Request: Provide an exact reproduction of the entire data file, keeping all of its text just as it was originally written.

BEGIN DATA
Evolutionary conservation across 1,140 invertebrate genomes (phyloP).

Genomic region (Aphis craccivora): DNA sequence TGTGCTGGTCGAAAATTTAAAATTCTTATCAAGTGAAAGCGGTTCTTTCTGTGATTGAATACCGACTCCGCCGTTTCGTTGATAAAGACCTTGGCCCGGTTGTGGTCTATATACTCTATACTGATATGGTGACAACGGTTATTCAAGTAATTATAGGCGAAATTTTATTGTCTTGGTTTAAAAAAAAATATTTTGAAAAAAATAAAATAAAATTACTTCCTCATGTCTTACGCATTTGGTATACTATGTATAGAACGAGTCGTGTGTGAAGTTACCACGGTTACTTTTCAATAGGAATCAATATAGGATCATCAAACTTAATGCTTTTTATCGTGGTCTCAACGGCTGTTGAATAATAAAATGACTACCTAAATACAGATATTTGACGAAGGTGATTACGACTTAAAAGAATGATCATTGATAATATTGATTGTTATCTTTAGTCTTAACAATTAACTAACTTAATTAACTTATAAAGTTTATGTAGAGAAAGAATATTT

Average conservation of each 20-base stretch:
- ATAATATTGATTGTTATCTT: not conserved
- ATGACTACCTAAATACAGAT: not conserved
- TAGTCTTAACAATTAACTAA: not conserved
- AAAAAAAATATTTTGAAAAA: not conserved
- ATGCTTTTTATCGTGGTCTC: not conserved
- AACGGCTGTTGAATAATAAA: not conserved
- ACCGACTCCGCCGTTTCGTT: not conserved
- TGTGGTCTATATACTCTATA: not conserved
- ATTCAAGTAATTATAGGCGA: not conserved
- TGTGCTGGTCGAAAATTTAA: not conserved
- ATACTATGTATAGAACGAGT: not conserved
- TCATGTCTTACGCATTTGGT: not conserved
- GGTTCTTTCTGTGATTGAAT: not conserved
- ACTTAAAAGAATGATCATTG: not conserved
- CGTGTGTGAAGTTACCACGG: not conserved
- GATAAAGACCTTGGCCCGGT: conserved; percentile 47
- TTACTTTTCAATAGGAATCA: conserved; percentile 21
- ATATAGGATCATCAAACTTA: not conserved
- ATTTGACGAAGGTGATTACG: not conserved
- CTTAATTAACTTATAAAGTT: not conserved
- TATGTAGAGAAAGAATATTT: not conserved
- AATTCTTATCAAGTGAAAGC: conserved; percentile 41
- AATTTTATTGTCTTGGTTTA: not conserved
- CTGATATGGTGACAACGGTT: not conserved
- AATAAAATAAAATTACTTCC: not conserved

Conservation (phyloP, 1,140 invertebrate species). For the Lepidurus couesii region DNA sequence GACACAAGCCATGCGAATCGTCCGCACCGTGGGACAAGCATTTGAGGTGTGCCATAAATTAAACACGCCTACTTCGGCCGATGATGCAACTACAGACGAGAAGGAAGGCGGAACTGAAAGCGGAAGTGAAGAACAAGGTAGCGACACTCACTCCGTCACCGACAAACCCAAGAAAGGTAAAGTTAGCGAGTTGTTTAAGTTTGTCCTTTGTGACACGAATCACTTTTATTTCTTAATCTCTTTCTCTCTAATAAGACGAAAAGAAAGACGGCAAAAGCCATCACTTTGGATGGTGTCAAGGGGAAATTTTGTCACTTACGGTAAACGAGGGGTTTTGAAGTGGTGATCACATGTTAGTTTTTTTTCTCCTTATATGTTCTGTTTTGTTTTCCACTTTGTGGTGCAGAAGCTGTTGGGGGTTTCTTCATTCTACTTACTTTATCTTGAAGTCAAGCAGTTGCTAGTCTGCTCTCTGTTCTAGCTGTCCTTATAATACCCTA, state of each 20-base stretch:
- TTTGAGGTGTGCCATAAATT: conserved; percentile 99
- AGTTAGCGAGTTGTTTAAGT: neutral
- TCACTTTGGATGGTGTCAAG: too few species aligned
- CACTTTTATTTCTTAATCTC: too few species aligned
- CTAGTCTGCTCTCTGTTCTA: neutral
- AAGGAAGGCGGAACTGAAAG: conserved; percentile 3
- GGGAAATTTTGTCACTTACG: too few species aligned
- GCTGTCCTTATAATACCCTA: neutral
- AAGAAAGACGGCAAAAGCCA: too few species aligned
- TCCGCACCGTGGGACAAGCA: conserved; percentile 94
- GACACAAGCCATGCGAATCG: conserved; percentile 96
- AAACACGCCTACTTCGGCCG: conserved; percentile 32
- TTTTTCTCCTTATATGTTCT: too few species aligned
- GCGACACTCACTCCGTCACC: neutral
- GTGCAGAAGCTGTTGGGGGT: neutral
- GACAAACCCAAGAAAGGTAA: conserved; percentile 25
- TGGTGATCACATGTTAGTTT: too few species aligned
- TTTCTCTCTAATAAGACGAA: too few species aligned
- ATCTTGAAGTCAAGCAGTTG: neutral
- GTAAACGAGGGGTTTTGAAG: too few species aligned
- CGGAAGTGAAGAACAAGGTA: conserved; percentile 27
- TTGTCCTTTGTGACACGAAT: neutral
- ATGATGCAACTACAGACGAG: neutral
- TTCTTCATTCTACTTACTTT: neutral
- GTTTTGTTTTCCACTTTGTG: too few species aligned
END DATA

Evolutionary conservation across 1,140 invertebrate genomes (phyloP).

Genomic region (Aphis craccivora): DNA sequence TGTGCTGGTCGAAAATTTAAAATTCTTATCAAGTGAAAGCGGTTCTTTCTGTGATTGAATACCGACTCCGCCGTTTCGTTGATAAAGACCTTGGCCCGGTTGTGGTCTATATACTCTATACTGATATGGTGACAACGGTTATTCAAGTAATTATAGGCGAAATTTTATTGTCTTGGTTTAAAAAAAAATATTTTGAAAAAAATAAAATAAAATTACTTCCTCATGTCTTACGCATTTGGTATACTATGTATAGAACGAGTCGTGTGTGAAGTTACCACGGTTACTTTTCAATAGGAATCAATATAGGATCATCAAACTTAATGCTTTTTATCGTGGTCTCAACGGCTGTTGAATAATAAAATGACTACCTAAATACAGATATTTGACGAAGGTGATTACGACTTAAAAGAATGATCATTGATAATATTGATTGTTATCTTTAGTCTTAACAATTAACTAACTTAATTAACTTATAAAGTTTATGTAGAGAAAGAATATTT

Average conservation of each 20-base stretch:
- ATAATATTGATTGTTATCTT: not conserved
- ATGACTACCTAAATACAGAT: not conserved
- TAGTCTTAACAATTAACTAA: not conserved
- AAAAAAAATATTTTGAAAAA: not conserved
- ATGCTTTTTATCGTGGTCTC: not conserved
- AACGGCTGTTGAATAATAAA: not conserved
- ACCGACTCCGCCGTTTCGTT: not conserved
- TGTGGTCTATATACTCTATA: not conserved
- ATTCAAGTAATTATAGGCGA: not conserved
- TGTGCTGGTCGAAAATTTAA: not conserved
- ATACTATGTATAGAACGAGT: not conserved
- TCATGTCTTACGCATTTGGT: not conserved
- GGTTCTTTCTGTGATTGAAT: not conserved
- ACTTAAAAGAATGATCATTG: not conserved
- CGTGTGTGAAGTTACCACGG: not conserved
- GATAAAGACCTTGGCCCGGT: conserved; percentile 47
- TTACTTTTCAATAGGAATCA: conserved; percentile 21
- ATATAGGATCATCAAACTTA: not conserved
- ATTTGACGAAGGTGATTACG: not conserved
- CTTAATTAACTTATAAAGTT: not conserved
- TATGTAGAGAAAGAATATTT: not conserved
- AATTCTTATCAAGTGAAAGC: conserved; percentile 41
- AATTTTATTGTCTTGGTTTA: not conserved
- CTGATATGGTGACAACGGTT: not conserved
- AATAAAATAAAATTACTTCC: not conserved

Conservation (phyloP, 1,140 invertebrate species). For the Lepidurus couesii region DNA sequence GACACAAGCCATGCGAATCGTCCGCACCGTGGGACAAGCATTTGAGGTGTGCCATAAATTAAACACGCCTACTTCGGCCGATGATGCAACTACAGACGAGAAGGAAGGCGGAACTGAAAGCGGAAGTGAAGAACAAGGTAGCGACACTCACTCCGTCACCGACAAACCCAAGAAAGGTAAAGTTAGCGAGTTGTTTAAGTTTGTCCTTTGTGACACGAATCACTTTTATTTCTTAATCTCTTTCTCTCTAATAAGACGAAAAGAAAGACGGCAAAAGCCATCACTTTGGATGGTGTCAAGGGGAAATTTTGTCACTTACGGTAAACGAGGGGTTTTGAAGTGGTGATCACATGTTAGTTTTTTTTCTCCTTATATGTTCTGTTTTGTTTTCCACTTTGTGGTGCAGAAGCTGTTGGGGGTTTCTTCATTCTACTTACTTTATCTTGAAGTCAAGCAGTTGCTAGTCTGCTCTCTGTTCTAGCTGTCCTTATAATACCCTA, state of each 20-base stretch:
- TTTGAGGTGTGCCATAAATT: conserved; percentile 99
- AGTTAGCGAGTTGTTTAAGT: neutral
- TCACTTTGGATGGTGTCAAG: too few species aligned
- CACTTTTATTTCTTAATCTC: too few species aligned
- CTAGTCTGCTCTCTGTTCTA: neutral
- AAGGAAGGCGGAACTGAAAG: conserved; percentile 3
- GGGAAATTTTGTCACTTACG: too few species aligned
- GCTGTCCTTATAATACCCTA: neutral
- AAGAAAGACGGCAAAAGCCA: too few species aligned
- TCCGCACCGTGGGACAAGCA: conserved; percentile 94
- GACACAAGCCATGCGAATCG: conserved; percentile 96
- AAACACGCCTACTTCGGCCG: conserved; percentile 32
- TTTTTCTCCTTATATGTTCT: too few species aligned
- GCGACACTCACTCCGTCACC: neutral
- GTGCAGAAGCTGTTGGGGGT: neutral
- GACAAACCCAAGAAAGGTAA: conserved; percentile 25
- TGGTGATCACATGTTAGTTT: too few species aligned
- TTTCTCTCTAATAAGACGAA: too few species aligned
- ATCTTGAAGTCAAGCAGTTG: neutral
- GTAAACGAGGGGTTTTGAAG: too few species aligned
- CGGAAGTGAAGAACAAGGTA: conserved; percentile 27
- TTGTCCTTTGTGACACGAAT: neutral
- ATGATGCAACTACAGACGAG: neutral
- TTCTTCATTCTACTTACTTT: neutral
- GTTTTGTTTTCCACTTTGTG: too few species aligned